“Poison pill” could limit Musk’s ability to acquire social media giant, Twitter.

Elon Musk’s Twitter hostile take over attempt is just another publicity stunt in this never ending soap opera  to dominate the news cycle.

Most alarming is Musk’s plan to take down the guard rails which put some constraints in what is deemed appropriate in Twitter land.

Donald Trump’s blatant lies and incendiary rants resulted in his suspension from Twitter along with violent reactionaries responsible for the attempted Coup d’etat on January 6, 2021.

Perhaps Elon Musk can secure financing for his hostile takeover from Jamie Dimon, CEO of JP Morgan Chase.

In the top photo a cyclist is pedaling by Twitter headquarters in San Francisco at 10th and Market Street.  A CAR FREE thoroughfare all the way to the historic Ferry Building. The Corner site was formerly a Chase Bank branch. 

Excerpted from The New York Times 4.14.2022

Twitter’s board is considering a defensive move known as a poison pill that would severely limit Elon Musk’s ability to acquire the social media giant, two people with knowledge of the situation said.

Prince Al Waleed bin Talal of Saudi Arabia, who described himself as one of Twitter’s largest and most long-term shareholders, said that Twitter should reject Mr. Musk’s because the offer was not high enough to reflect “intrinsic value” of the company.

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The board met on Thursday to discuss Mr. Musk’s offer to buy the company, according to one of the people, who wasn’t authorized to speak publicly. The directors are weighing whether to move ahead with the poison pill — formally called a shareholder rights plan — that would limit the ability of a single shareholder, like Mr. Musk, to acquire a critical mass of shares in the open market and force the company into a sale.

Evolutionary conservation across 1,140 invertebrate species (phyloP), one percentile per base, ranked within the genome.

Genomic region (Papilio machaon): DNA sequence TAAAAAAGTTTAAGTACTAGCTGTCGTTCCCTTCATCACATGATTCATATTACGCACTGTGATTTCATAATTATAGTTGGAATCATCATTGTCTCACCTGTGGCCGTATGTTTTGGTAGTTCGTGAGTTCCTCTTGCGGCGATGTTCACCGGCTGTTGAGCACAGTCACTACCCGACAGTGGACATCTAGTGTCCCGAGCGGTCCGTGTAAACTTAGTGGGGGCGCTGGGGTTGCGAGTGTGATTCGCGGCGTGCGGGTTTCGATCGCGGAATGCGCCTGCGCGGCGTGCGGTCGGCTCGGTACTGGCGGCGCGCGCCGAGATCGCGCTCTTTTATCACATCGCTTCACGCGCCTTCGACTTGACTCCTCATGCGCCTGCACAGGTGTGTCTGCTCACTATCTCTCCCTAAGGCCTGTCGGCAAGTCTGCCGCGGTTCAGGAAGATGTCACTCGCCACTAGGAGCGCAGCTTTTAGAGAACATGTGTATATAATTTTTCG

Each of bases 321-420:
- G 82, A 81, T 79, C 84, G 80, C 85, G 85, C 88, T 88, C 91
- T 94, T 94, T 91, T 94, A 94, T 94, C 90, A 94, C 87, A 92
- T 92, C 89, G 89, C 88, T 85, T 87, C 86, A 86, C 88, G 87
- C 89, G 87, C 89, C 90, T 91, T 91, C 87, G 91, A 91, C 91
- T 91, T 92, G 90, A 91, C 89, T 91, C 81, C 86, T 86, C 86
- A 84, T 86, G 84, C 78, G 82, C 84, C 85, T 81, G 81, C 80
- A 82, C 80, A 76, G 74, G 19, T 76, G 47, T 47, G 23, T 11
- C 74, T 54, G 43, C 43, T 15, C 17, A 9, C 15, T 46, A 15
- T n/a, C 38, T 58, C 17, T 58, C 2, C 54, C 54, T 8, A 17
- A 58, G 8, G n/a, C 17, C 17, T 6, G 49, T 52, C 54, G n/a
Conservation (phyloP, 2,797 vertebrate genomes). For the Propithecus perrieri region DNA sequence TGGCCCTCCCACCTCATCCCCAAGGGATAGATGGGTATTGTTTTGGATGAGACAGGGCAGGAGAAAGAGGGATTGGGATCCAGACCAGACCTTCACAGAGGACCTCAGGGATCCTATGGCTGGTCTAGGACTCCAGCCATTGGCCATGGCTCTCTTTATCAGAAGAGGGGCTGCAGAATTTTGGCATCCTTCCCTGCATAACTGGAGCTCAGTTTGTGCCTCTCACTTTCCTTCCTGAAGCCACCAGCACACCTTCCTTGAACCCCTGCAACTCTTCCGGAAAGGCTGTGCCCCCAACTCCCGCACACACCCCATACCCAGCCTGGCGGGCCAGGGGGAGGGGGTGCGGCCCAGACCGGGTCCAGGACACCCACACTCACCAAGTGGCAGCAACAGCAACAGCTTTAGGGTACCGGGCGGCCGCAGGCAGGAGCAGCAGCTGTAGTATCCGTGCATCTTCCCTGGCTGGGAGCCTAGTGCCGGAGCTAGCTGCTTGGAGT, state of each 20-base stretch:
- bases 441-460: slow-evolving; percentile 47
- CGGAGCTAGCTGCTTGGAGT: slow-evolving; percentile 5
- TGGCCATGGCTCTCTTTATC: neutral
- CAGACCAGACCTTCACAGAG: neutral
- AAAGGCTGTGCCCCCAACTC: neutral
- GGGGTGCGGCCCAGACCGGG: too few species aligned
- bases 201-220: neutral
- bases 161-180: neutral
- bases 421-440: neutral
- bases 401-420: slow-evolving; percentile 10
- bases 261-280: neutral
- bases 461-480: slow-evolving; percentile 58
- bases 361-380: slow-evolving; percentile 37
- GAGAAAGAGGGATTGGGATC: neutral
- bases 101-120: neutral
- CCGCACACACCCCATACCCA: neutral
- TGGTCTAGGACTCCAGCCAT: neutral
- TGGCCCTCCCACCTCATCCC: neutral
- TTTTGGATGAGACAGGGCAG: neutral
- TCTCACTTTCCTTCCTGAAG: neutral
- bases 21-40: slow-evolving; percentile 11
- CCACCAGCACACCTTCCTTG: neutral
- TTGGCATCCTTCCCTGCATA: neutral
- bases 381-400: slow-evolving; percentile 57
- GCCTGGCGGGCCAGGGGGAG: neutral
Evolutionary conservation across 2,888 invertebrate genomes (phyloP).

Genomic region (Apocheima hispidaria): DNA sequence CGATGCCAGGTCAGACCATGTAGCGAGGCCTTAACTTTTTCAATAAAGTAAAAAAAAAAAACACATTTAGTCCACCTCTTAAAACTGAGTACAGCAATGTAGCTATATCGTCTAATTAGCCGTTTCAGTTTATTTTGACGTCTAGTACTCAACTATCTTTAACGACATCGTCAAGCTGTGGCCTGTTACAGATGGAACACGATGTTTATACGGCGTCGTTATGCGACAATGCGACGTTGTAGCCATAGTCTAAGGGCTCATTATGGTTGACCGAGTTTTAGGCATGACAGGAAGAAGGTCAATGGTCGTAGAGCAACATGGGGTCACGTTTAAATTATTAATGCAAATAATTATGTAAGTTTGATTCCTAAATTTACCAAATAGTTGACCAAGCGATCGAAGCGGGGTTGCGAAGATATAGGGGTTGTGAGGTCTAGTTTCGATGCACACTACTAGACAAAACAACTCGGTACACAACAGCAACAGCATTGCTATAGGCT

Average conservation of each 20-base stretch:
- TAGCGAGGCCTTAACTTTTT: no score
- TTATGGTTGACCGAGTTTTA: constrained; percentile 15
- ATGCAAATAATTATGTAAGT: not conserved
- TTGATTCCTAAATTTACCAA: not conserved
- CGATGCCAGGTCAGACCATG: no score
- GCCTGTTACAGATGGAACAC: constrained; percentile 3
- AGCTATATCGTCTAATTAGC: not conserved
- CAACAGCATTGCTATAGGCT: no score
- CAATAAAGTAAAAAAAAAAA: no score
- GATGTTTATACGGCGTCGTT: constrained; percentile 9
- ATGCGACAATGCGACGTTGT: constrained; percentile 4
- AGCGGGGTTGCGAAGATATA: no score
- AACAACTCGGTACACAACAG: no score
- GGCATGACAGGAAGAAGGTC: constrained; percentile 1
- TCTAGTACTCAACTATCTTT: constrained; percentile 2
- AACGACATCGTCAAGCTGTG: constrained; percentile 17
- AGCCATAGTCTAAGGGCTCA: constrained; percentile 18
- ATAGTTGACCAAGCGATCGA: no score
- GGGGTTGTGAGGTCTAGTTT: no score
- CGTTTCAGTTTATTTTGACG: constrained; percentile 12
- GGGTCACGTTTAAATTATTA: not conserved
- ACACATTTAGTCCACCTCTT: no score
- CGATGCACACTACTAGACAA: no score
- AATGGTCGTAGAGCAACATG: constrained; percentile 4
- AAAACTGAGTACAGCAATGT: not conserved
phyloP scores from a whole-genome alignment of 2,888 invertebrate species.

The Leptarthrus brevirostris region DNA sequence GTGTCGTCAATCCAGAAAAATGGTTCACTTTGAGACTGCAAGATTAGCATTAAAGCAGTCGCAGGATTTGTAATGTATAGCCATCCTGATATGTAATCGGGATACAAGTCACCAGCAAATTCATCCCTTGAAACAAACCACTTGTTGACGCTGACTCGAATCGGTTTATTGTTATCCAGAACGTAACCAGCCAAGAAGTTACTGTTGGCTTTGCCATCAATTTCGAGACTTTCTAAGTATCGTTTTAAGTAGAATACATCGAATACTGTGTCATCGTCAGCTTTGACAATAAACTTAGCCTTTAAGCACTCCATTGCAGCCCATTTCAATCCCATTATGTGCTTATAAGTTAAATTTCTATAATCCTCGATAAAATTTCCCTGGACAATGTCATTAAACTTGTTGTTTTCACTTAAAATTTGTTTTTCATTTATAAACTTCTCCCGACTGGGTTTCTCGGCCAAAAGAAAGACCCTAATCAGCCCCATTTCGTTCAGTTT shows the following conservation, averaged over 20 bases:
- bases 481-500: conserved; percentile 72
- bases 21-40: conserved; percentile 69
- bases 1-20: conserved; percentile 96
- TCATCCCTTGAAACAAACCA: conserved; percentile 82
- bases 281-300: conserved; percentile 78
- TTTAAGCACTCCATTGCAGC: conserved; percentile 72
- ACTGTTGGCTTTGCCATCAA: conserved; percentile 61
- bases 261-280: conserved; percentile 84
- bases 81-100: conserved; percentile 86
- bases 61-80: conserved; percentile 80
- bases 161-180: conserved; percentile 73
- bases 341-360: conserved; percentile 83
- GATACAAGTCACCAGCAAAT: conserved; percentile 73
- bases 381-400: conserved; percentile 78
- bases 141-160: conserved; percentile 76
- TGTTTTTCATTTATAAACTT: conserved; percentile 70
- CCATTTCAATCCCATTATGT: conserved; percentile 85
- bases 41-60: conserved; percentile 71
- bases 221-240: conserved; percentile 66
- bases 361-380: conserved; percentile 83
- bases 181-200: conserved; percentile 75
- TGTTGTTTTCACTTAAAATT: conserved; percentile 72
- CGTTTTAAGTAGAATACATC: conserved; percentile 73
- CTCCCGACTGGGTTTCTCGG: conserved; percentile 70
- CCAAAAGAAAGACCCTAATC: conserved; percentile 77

The poison pill defense is a common tactic used by companies that want to fend off unwelcome takeover offers. It essentially lets the company flood the market with new shares or allow existing shareholders other than the potential acquirer to buy shares at a discount. This dilutes the bidder’s stake and makes buying shares more expensive.

The Wall Street Journal earlier reported that Twitter was weighing a poison pill.

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Twitter headquarters in San Francisco

If Twitter’s board rejects Mr. Musk’s bid, he could put his offer directly to shareholders, rather than the board, by launching a so-called tender offer. If Twitter’s other shareholders like Mr. Musk’s offer, which is currently at $54.20 a share, they could sell their stock directly to the billionaire, allowing him to gain control of the company.

“It would be utterly indefensible not to put this offer to a shareholder vote,” Mr. Musk said in a Twitter post on Thursday. “They own the company, not the board of directors.”

But Twitter’s investors on Thursday seemed underwhelmed with Mr. Musk’s bid, potentially over concerns as to how he would finance it. While share of companies typically rise when there is takeover speculation, Twitter’s were down almost 2 percent on Thursday.

Twitter’s other top shareholders, according to FactSet, include The Vanguard Group, the company’s largest shareholder, with a 10.3 percent stake; Morgan Stanley Investment Management, with a 8 percent stake; and BlackRock Fund Advisors, with a 4.6 percent stake. Vanguard and Morgan Stanley Investment Management declined to comment on Mr. Musk’s bid. BlackRock did not immediately respond to requests for comment.

Mr. Musk turned down a seat on Twitter’s board over the weekend, leaving directors who had recently welcomed him to their ranks to weigh a proposal in which Mr. Musk said he had no confidence in their management of the company.